Monday, April 19, 2010

Is Teaching a Profession or a Craft?

This morning, I received an invitation to the college graduation of the daughter of a friend. Melanie is a brilliant and bubbly girl with great enthusiasm for life. Her dream, for as long as I've known her, has been to study the relics of early civilizations, with an eye toward better appreciating modern culture. Melanie will graduate in May with a degree in anthropology.

In the last year or so, however, Melanie has fallen in love with a young man. And while her love for archaeological exploration has not diminished, the practicality of fieldwork now seems incompatible with the plans she's making for her future. So Melanie -- reluctantly and very regretfully -- has decided to put away her trowel and her brushes, and get a master's degree in elementary education instead. It is, she believes, the sensible choice.

I cannot tell you the number of young people I've known who've given up a vocational dream or -- lacking a dream -- given up the search for one, and "settled" for teaching. Teaching (like writing : ) apparently is one of those occupations that everyone thinks anyone can do -- or, at the very least, that everyone thinks anyone can learn to do. Most people -- although not, I think, most teachers -- probably would agree with Melanie that any reasonably intelligent person can learn to teach.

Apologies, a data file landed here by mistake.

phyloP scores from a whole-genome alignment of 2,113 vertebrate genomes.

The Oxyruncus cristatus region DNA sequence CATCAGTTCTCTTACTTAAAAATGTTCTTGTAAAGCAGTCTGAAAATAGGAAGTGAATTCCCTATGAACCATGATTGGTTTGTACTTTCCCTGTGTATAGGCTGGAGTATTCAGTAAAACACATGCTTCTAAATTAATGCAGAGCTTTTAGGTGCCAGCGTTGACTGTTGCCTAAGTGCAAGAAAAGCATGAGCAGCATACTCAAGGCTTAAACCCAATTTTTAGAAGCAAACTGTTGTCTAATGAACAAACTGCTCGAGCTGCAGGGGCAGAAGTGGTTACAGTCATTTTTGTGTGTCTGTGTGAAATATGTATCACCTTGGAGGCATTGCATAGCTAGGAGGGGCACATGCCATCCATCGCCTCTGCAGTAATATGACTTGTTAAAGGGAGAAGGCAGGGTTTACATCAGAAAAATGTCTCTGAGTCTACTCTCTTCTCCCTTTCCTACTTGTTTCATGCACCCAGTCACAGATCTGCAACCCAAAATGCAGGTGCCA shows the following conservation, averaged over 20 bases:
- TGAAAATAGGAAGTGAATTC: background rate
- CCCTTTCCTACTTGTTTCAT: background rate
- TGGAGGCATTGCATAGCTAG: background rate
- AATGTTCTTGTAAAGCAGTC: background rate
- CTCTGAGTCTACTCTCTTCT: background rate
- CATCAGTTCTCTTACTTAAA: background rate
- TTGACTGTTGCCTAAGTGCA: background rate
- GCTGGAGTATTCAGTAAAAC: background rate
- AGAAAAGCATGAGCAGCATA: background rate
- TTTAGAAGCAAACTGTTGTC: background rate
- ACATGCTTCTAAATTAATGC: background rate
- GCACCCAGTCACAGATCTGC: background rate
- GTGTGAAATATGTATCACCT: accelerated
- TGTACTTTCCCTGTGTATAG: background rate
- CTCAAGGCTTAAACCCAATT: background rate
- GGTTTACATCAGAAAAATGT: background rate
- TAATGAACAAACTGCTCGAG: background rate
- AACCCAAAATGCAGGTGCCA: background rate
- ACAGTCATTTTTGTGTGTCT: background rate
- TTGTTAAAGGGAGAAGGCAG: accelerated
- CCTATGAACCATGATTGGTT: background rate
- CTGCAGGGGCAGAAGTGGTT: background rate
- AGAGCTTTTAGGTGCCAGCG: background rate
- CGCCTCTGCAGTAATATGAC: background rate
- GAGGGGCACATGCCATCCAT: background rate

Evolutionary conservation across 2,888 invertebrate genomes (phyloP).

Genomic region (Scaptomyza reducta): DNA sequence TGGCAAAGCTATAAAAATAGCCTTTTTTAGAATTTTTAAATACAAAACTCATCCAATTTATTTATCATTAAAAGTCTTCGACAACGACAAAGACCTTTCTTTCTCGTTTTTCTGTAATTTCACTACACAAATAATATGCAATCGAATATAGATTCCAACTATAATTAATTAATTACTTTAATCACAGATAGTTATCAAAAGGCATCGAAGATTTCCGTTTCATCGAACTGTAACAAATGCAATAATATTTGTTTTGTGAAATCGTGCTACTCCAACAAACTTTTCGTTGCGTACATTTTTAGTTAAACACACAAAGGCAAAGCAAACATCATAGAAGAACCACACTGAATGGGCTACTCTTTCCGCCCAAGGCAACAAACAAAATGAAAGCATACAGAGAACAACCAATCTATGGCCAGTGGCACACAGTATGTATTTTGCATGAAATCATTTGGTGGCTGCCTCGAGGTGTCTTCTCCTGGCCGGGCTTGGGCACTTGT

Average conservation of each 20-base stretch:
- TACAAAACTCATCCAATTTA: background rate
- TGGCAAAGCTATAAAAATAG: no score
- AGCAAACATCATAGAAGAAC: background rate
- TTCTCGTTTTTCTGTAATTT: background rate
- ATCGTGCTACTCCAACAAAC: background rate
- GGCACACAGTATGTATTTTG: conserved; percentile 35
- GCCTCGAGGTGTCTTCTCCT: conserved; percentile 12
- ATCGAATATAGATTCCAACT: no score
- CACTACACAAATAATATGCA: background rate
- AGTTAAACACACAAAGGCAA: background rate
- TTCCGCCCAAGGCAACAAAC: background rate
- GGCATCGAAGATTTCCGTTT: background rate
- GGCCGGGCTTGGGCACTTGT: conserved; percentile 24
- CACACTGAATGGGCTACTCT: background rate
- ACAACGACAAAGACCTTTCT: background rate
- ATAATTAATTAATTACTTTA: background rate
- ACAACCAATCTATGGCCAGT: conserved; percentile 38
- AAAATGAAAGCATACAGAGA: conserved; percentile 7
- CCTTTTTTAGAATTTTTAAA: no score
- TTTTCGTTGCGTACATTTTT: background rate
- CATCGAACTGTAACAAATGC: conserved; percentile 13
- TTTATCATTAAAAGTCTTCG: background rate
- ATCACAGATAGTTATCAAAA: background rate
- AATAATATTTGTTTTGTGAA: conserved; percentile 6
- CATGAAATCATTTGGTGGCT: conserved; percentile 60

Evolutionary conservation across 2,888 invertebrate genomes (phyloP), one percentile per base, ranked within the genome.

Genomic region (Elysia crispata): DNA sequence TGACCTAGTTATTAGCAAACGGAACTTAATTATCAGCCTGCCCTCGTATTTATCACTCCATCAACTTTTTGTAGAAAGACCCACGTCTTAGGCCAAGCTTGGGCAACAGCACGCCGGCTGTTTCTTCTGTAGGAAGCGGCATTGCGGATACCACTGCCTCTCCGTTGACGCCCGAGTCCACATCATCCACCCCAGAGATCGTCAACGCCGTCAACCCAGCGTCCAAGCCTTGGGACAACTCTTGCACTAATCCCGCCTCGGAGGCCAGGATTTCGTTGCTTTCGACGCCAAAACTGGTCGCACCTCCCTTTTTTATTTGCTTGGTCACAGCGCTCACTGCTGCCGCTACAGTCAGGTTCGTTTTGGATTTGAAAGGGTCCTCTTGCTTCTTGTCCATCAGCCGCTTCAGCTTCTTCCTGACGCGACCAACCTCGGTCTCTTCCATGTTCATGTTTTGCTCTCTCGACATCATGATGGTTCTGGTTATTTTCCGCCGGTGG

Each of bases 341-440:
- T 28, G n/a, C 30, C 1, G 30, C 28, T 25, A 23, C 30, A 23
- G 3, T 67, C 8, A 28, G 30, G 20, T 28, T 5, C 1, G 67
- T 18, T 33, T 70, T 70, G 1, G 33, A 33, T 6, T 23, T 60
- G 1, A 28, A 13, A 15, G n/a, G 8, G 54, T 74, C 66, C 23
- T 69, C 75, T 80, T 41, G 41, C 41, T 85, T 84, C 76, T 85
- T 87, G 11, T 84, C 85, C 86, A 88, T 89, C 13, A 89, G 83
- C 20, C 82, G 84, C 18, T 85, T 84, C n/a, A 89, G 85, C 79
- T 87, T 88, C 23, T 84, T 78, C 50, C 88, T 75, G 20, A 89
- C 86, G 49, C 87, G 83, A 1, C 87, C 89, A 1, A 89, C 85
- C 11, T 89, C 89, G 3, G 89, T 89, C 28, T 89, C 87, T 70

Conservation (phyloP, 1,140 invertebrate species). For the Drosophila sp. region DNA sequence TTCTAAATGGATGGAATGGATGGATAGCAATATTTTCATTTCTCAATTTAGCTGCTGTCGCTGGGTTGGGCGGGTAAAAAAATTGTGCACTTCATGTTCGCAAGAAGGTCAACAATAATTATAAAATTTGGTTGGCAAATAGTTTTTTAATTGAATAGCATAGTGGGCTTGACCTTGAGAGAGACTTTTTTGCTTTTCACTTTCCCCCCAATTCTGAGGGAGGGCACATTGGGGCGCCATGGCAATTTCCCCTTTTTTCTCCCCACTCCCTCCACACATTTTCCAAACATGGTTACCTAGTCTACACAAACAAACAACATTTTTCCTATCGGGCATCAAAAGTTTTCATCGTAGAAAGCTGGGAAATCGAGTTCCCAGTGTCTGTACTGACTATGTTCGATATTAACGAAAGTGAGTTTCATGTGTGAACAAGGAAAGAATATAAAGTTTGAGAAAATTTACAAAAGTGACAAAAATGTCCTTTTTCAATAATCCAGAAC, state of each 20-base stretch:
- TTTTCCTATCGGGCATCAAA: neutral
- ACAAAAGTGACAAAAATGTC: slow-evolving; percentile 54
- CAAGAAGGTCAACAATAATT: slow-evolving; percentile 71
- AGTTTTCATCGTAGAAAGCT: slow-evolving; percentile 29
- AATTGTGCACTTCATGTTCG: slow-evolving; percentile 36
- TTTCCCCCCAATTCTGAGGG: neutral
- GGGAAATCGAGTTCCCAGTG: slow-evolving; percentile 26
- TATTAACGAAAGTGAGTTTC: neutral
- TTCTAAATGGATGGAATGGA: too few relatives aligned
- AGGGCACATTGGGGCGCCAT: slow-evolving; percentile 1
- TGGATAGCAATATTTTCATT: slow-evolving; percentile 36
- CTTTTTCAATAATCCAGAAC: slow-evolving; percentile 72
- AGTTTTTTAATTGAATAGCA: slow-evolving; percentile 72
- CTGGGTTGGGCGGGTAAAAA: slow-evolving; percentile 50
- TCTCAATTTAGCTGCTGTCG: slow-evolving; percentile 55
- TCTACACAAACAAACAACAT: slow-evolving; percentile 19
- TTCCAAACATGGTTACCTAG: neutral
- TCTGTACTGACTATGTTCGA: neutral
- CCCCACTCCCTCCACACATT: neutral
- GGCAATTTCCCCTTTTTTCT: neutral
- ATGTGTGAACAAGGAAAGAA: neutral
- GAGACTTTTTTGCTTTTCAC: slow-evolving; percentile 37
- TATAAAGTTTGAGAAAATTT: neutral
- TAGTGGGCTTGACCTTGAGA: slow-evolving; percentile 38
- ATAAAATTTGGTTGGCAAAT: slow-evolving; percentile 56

But are they right, I wonder? Is teaching a profession -- or is it a craft?

A profession, according to Merriam-Webster Online, is a vocation requiring specialized knowledge and academic preparation; a craft is a vocation requiring specific knowledge and specialized skills. What does it take to be a good teacher? And does Melanie -- does everyone -- have what it takes?

If you're going to be a teacher, shouldn't teaching be your vocational dream?


  1. 若對自己誠實,日積月累,就無法對別人不忠了。........................................

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